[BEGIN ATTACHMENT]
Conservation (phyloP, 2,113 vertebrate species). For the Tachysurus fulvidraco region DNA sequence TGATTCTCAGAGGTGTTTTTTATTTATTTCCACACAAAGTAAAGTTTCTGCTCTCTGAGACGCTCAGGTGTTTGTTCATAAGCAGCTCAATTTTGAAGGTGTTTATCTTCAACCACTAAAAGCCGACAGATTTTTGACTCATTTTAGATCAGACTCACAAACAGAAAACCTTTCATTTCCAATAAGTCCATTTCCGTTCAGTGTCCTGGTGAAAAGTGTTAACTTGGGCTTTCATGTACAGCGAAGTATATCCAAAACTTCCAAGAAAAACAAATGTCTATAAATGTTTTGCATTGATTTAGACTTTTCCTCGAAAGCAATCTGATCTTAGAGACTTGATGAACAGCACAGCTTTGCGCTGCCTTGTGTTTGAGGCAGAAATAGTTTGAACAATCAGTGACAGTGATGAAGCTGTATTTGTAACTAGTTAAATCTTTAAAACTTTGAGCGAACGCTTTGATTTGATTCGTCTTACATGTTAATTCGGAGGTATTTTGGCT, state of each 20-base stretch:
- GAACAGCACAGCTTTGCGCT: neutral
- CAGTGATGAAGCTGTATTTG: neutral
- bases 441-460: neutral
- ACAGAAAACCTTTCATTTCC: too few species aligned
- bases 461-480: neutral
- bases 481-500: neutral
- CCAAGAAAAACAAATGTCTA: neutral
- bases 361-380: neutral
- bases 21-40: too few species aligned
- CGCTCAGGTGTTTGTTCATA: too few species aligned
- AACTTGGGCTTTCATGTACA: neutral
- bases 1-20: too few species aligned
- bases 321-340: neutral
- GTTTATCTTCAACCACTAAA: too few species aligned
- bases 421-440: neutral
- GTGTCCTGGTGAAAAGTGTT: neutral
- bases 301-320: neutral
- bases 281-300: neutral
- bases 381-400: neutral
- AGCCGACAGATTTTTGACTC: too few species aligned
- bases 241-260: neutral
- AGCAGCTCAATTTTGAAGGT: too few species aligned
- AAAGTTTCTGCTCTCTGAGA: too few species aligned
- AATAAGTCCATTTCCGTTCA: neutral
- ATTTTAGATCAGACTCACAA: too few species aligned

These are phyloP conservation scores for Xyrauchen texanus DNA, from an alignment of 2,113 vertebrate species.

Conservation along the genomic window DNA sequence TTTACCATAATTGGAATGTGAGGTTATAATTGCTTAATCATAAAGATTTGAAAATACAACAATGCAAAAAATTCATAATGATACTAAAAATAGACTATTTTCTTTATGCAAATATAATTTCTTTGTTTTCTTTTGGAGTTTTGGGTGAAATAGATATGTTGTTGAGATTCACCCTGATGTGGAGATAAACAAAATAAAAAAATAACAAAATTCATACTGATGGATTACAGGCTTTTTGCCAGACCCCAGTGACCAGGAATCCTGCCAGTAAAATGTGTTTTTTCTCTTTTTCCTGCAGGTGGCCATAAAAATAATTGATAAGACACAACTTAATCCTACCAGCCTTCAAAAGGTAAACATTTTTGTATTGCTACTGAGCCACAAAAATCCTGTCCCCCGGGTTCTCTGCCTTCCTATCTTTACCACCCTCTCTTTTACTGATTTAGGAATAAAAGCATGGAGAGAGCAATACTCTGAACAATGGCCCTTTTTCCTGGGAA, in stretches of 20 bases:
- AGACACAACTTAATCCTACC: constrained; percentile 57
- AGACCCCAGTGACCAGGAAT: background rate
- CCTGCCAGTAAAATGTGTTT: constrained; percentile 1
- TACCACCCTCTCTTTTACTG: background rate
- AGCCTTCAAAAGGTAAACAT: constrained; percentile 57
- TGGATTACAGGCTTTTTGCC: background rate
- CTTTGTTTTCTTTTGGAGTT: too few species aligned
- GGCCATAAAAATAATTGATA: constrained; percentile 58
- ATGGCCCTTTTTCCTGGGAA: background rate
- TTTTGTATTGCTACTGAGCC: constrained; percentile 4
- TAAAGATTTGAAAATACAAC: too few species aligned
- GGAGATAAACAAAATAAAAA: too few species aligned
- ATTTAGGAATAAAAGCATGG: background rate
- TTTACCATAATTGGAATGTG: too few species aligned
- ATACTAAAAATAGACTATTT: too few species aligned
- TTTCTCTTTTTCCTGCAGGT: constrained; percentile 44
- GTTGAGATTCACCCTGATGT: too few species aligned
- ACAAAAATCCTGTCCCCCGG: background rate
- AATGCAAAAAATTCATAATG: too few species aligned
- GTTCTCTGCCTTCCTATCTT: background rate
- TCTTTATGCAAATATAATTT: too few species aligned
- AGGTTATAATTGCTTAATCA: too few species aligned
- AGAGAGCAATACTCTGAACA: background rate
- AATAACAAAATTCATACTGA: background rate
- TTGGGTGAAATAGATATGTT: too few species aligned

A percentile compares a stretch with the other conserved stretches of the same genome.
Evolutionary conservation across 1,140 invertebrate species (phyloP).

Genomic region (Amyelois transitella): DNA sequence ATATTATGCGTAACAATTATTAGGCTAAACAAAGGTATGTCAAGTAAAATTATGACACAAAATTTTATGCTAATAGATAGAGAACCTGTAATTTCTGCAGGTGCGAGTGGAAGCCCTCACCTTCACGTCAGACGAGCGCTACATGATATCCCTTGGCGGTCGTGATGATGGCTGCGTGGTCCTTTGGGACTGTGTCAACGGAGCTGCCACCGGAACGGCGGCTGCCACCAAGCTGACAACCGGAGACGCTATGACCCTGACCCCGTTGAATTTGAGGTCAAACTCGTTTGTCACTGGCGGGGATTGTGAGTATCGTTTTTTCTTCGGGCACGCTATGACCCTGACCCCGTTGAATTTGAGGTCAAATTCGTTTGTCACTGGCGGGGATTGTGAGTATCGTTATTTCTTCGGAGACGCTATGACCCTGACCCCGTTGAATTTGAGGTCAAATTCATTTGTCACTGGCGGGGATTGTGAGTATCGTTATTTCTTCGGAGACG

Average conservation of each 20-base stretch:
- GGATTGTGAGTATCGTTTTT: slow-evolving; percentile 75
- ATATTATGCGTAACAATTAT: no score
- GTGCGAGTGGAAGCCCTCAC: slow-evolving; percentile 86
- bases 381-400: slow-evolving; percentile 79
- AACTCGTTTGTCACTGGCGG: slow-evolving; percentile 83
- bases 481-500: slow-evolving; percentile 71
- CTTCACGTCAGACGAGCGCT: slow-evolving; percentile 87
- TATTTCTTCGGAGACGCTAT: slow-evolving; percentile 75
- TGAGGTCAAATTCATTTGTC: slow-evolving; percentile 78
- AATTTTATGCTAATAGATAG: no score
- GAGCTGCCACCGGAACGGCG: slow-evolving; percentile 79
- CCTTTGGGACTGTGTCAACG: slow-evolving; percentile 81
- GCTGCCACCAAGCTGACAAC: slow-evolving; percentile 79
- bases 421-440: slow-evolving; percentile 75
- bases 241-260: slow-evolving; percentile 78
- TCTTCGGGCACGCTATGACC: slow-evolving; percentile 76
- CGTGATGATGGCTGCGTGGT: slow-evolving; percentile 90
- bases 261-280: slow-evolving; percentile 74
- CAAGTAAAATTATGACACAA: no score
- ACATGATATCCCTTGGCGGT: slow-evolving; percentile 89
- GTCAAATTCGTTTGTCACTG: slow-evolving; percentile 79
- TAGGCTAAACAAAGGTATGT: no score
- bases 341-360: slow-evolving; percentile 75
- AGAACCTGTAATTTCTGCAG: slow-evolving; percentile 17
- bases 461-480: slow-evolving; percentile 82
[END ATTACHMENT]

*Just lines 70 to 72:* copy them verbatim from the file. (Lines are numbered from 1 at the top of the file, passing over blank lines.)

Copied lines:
- GCTGCCACCAAGCTGACAAC: slow-evolving; percentile 79
- bases 421-440: slow-evolving; percentile 75
- bases 241-260: slow-evolving; percentile 78